The same journal, in a later issue, publishes a letter of D. J. Ebbets, in which he writes: "Now there are several traps that may safely be used to defy the severest siphonage encountered in actual practice, but only one of these can claim to be self-cleansing - namely. Mr. Putnam's Sanitas trap. This trap is extensively used in America. It is the best example that we have at present of an anti-siphonio trap.
"In America, where, partly on account of the severity of the winters, it is usual to fix the soil-pipes internally, and to connect all waste-pipes with the soil-pipes, it becomes generally necessary to ventilate the ordinary S-trap, introducing a complication which is very bewildering to the ordinary plumber, and the adoption of which entails a considerable addition to the cost of the plumbing work. Besides this complication and expense, there are certain evils which are inseparable from such ventilation; so that in America, at any rate, where self-cleansing antisiphonic traps are to be-obtained, it would appear to be rather unwise to continue the use of ventilated S-traps."
Mr. Walter S. Pardee, Supervising Architect of the Board of Education of Minneapolis, Minn., writes of the trap that it "stands well here, I am glad to say. and the law was changed last fall to permit its use (unvented) where back ventilation is not desired," etc. Other cities have done the same. Mr. Pardee adds: "To tell the truth about the matter, I was led to inspect your trap more closely than I would otherwise have done, from the fact that it appeared to be the result of philosophical inquiry rather than of mere guess work.
To quote further laudatory* remarks in favor of the writer's appliances would seem to savor somewhat too much of a dealer's trade advertisement, and the above will therefore be assumed to be sufficient for our purpose of providing a little outside unbiased testimony to corroborate the writer's descriptions and contentions.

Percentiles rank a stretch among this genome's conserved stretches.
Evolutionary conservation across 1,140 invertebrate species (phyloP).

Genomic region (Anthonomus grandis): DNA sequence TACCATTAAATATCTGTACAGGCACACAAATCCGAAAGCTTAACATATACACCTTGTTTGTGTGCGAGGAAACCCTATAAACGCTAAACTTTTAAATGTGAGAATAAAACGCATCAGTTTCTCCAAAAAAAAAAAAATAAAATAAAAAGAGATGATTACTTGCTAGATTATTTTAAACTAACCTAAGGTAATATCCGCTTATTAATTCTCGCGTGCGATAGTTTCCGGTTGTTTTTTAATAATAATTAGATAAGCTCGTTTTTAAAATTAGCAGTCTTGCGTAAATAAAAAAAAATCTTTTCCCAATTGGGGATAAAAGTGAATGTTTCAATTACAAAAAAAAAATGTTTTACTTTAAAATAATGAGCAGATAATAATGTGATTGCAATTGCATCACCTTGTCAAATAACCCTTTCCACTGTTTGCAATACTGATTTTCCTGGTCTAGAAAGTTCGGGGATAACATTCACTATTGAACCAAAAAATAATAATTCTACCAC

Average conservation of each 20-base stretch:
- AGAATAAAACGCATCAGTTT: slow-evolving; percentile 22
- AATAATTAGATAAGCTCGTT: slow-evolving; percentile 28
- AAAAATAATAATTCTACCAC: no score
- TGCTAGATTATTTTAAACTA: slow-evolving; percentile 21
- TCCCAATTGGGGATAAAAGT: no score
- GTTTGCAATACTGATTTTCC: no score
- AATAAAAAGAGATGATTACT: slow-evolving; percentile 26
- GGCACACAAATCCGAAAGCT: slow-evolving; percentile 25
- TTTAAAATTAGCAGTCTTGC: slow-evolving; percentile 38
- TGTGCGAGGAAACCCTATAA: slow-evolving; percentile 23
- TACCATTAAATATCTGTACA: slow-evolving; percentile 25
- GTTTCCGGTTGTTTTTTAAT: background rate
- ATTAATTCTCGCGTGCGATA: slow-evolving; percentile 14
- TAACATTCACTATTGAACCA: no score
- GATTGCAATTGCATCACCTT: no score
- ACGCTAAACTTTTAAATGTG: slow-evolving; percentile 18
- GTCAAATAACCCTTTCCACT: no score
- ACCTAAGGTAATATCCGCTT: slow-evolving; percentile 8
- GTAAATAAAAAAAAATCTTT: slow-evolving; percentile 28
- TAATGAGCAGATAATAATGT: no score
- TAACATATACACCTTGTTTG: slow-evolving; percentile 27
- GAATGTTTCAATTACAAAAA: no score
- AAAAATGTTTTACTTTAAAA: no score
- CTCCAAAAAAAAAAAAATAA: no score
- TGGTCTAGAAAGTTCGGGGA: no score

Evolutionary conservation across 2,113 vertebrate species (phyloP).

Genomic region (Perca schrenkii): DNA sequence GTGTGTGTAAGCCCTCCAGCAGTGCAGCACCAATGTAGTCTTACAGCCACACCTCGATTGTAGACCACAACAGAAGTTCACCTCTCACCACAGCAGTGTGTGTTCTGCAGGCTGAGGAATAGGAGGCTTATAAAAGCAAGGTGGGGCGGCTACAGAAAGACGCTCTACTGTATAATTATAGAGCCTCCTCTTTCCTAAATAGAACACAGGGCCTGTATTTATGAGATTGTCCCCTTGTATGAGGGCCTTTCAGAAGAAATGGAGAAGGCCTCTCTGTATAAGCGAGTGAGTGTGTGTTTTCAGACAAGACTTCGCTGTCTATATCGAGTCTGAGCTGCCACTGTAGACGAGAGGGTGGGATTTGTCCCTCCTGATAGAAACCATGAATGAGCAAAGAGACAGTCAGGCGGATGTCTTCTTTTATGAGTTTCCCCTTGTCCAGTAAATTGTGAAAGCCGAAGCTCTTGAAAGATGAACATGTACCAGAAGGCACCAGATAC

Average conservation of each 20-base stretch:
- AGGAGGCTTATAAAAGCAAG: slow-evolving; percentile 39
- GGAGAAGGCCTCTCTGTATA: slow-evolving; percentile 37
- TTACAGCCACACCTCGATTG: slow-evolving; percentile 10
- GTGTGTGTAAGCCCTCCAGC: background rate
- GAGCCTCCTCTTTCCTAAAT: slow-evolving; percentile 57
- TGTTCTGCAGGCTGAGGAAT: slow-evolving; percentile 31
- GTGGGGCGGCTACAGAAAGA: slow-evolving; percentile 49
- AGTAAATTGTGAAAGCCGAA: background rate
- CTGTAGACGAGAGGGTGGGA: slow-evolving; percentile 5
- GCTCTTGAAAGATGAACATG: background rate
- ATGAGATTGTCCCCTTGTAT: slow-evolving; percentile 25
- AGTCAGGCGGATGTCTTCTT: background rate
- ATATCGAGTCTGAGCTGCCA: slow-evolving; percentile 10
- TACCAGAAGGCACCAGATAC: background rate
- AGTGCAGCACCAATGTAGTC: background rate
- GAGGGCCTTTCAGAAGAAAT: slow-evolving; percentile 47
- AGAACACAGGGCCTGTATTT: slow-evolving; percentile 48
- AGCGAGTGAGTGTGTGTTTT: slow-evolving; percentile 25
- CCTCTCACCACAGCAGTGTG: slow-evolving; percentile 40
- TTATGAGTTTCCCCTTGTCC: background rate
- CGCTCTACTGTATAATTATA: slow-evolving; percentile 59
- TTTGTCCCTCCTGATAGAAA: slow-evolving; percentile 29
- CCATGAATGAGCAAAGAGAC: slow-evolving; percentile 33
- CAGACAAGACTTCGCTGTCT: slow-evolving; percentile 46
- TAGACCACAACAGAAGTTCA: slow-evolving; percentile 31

testing apparatus. The other traps were subjected to about 15 inches of vacuum on a hydraulic apparatus. The Securitas trap was not tested at the same time with the rest, as it was not invented at that time. Later tests on all these and other traps show substantially the same results. Fig. 232 shows the same strains on the Securitas by a different form of diagram.
As shown in Fig. 233a the water makes only a single revolution in passing through the refilling chamber. In Fig. 233 a deep seal is used, not for any advantage to the traps, but because a deep seal is sometimes called for in plumbing laws through the mistaken idea that a deep seal is needed for efficiency.
Figs. 234 and 235 show the appearance of the trap constructed of porcelain enameled steel and Figs. 234a and 235a show it in nickel plated brass, the latter being piped for a running or bath tub trap, and the former for a basin.
If desired the top cup may be secured to the lower, as shown in Figs. 222 to 224, by an upper nut instead of by the bolts shown in Figs. 233 to 235. A rubber washer under the nut makes a tight joint, and the law which in some places requires all such joints to be under water is in the light of modern science clearly unjustifiable. Lead caulked bell and spigot joints, which the law allows, are scarcely ever tight after use, whereas steam fitters' joints with paper gaskets are tight against any pressure. Our upper rubber joint is on the same principle, and is, moreover, under water pressure at every discharge of the fixture which constantly verifies its tightness.
Porcelain enameling on steel has now been carried to a very high degree of perfection as illustrated by its great durability in cooking utensils, where it has to stand the test of the roughest usage, even holding boiling water on a red-hot stove. The usage is not so severe in plumbing. Very rough usage will, of course, crack the enamel. But equally rough usage will destroy the appearance of any ornamented construction. Porcelain enamel is not new in plumbing, its use in bath tubs, basins and closets having long been successful. It is only new in traps, and with this improvement the entire bath room outfit, including walls, fixtures, traps and piping may be constructed, harmoniously, of white enamel, giving an effect of very great beauty.
Fig. 237 shows four fixtures constructed and set with the simple piping we have advocated. The simplicity of this arrangement is to be compared with the complication shown in Fig. 262, page 266, which is reproduced from a drawing by Mr. Hoyt to illustrate his interesting article on safe plumbing published in 1888 in the "Popular Science Monthly." The same four fixtures are provided in both cases but the cost of the complicated arrangement is more than double that of the simple one. In the former there are 71 joints and in the latter only 14. In the former bell and spigot hand caulked lead joints are used. The strains on the hubs made by the caulking hammer and the rigidity of the joint require here the use of extra heavy piping. Whereas the flexible joints used in the simpler system allow of the use of "standard" weight piping with entire safety. This constitutes still another important item of economy.
Fig 236. Rearranged from Catalog by Courtesy of Federal Huber Co.